engineering:

Who doesn’t love animated GIFs?
Believe it or not, support for GIFs at Tumblr was a happy accident! When Tumblr put together the code for handling JPEGs, support and GIFs (and PNGs) happened to also work using the same code. Perhaps even more surprising is that the tools used to handle GIFs at Tumblr hadn’t changed much from those early days. 
The image above is an original from sukme that could not be posted to Tumblr last June. It also would have failed if he’d tried last Sunday. If you click-through to the original post, you will see a muddy, reduced-saturation mess. All this because our resizer couldn’t handle the original. 
I’ve got ninety-nine problems and the GIF is one
There is a lot of misinformation about GIF limits on Tumblr, so let me set the record straight: We don’t count colors or frames or pixels. We only count bytes and seconds. Every image that comes in is scaled to a number of smaller sizes and the smaller your image is, the fewer resizes need to happen, which means less time. 
We had two core failure modes in our prior resizer: Some images would take as much as several minutes to convert. This was not directly attributable to color, dimensions, or frame count, but a mysterious mix of all of them. Some images would balloon in size (600KB at 400x400, 27MB at 250x250).
The unpredictability of these failures made our GIF limits feel arbitrary and terrible to the end users. Some have gone so far as to threaten monkey kicks. I don’t want to get kicked by a monkey, so we started working hard late last year to fix it. 
A proposed solution
Some of you may have seen this post where the performance of our current converter was compared with a new “mystery” converter. The mystery converter was roughly 1000x faster on the “slapping” GIF and happened to look great, but had quality problems on other images. Those were more fully explored in here a couple of days later.
If you haven’t figured it out yet, the mystery converter is gifsicle.
Getting a better handle on it
To get an unbiased test set, I took a random sample of roughly 90K GIFs that Tumblr users tried to upload, not limiting the corpus only to those that succeeded. These were tested against the current converter, resizing down to the next size we produce. Each resize is given up to 20 seconds to complete in our application, but all resizes must complete in 30 seconds. All resizes must be under 1MB or we will convert the first frame to JPEG and call it a day.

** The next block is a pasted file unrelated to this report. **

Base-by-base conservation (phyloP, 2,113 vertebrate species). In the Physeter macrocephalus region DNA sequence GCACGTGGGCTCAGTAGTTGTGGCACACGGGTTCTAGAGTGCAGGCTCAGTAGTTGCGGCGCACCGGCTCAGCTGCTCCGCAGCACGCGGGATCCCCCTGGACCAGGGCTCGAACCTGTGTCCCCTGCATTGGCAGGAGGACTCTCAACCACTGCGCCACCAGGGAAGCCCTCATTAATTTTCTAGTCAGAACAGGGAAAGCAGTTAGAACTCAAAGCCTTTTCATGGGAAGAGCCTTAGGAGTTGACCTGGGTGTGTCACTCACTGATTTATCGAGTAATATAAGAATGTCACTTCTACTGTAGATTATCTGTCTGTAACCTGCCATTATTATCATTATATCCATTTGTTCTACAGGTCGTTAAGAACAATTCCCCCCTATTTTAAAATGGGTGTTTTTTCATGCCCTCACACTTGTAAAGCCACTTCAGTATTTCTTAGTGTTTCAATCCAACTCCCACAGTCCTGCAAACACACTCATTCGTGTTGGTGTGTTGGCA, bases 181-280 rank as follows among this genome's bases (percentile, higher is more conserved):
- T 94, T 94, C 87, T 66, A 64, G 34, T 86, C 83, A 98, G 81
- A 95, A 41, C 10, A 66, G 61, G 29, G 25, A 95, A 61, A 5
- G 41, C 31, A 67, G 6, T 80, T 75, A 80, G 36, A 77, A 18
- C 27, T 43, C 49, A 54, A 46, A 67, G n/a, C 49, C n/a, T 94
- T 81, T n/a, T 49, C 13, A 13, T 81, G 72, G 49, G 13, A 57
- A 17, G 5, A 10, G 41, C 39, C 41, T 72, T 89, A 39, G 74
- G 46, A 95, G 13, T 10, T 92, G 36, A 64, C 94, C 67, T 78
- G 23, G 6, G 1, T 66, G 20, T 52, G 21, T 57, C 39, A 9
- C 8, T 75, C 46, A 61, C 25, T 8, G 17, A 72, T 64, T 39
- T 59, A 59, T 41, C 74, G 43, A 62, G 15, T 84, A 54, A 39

2.6% of my 90K GIFs took longer than 20 seconds to resize. This is an underestimation of how many GIFs would be rejected for time because this is only one of several resizes required. A whopping 17.1% of all GIFs were over 1MB. Even if we bump up to 2MB, the rejection rate is 2.75%. The converter was making over 25% of all resizes larger than the higher-resolution originals! The total rejection rate for my sample set was 4.46% of all original GIFs uploaded. 
Using gifsicle is so much faster that our CPU rejection rate drops to 0.00 on my test set. Also, just under 99% of all images were smaller when resized than they were at their original resolution. The size rejection rate was a much lower 0.59%.
Gifsicle problems
As compelling as the performance of gifsicle is, the quality problems are too much to ignore. We played around with the code a bit, but eventually we just got in touch with the author, Dr. Eddie Kohler. The specifics are in this post, but the short version is that Eddie was able to improve quality by adding some more advanced resampling methods as well as palette expansion for small-palette images. This increased our size rejection rate to 0.68% while still keeping us well under our CPU budget. 
Proving it
Image processing is all about choices. How do you resample? Do you sharpen? Where in the workflow is gamma correction applied, if at all? The list goes on and on. 
As you can imagine from the performance differences, our previous converter and gifsicle take very different approaches to GIF resizing. The output images look different. Sometimes it is slight, sometimes it is significant, but there is no way we could put out a converter that messes up your images, even if it messes them up quickly. 
We set up a qualitative study. The goal was simply to prove that we weren’t doing worse than our old converter, not necessarily that we were doing better. This study was opened up to all Tumblr employees, as well as some “randomly selected” outsiders (my friends and family). Participants were presented with one of two questions:
1.) Given an original and 1 resize, decide whether it is ok, unacceptable, or completely broken.
2.) Given an original and 2 resizes (randomly choses which was left and which was right, sometimes they were identical), choose the better image or say there is no difference.
The results were everything I could have hoped for. The “acceptable” test showed that users found gifsicle better at producing acceptable results (87% vs. 84%), but not by a statistically relevant amount (p=0.086) and that gifsicle produced fewer broken GIFs (0.71% vs. 1.38%), but again not enough to say it is definitively better (p=0.106). The “better” test found users preferring gifsicle 37% of the time, the prior converter only 16% of the time, but users also preferred one identical image over the other 27% of the time. Again, it is hard to say that gifsicle is better, but it is clear that it is no worse.
Putting it all together
The development and testing described above took from late October until the beginning of March. Packaging, deployment, and integration took only a couple of weeks!
We aren’t done. There is work underway exploring how we handle JPEGs and PNGs. There are a slew of features that we can go after. This was a big step, a necessary step, but not the end for sure. 
We are a community, it takes a village, there’s no “i” in GIF
This project couldn’t have happened without the excellent work of Eddie Kohler in creating, maintaining, and enhancing gifsicle. Tumblr’s Site Reliability Engineering group packaged and helped deploy gifsicle onto hundreds and hundreds of machines in our datacenter. Tumblr’s Security Team vetted the code, both by inspection and by attacking it to make sure we stay safe. This was all for the awesome Tumblr creators, but I have to mention qilme/sukme (same dude, two blogs), reallivingartist, and especially gnumblr for their help in understanding and ultimately attacking this monstrous problem.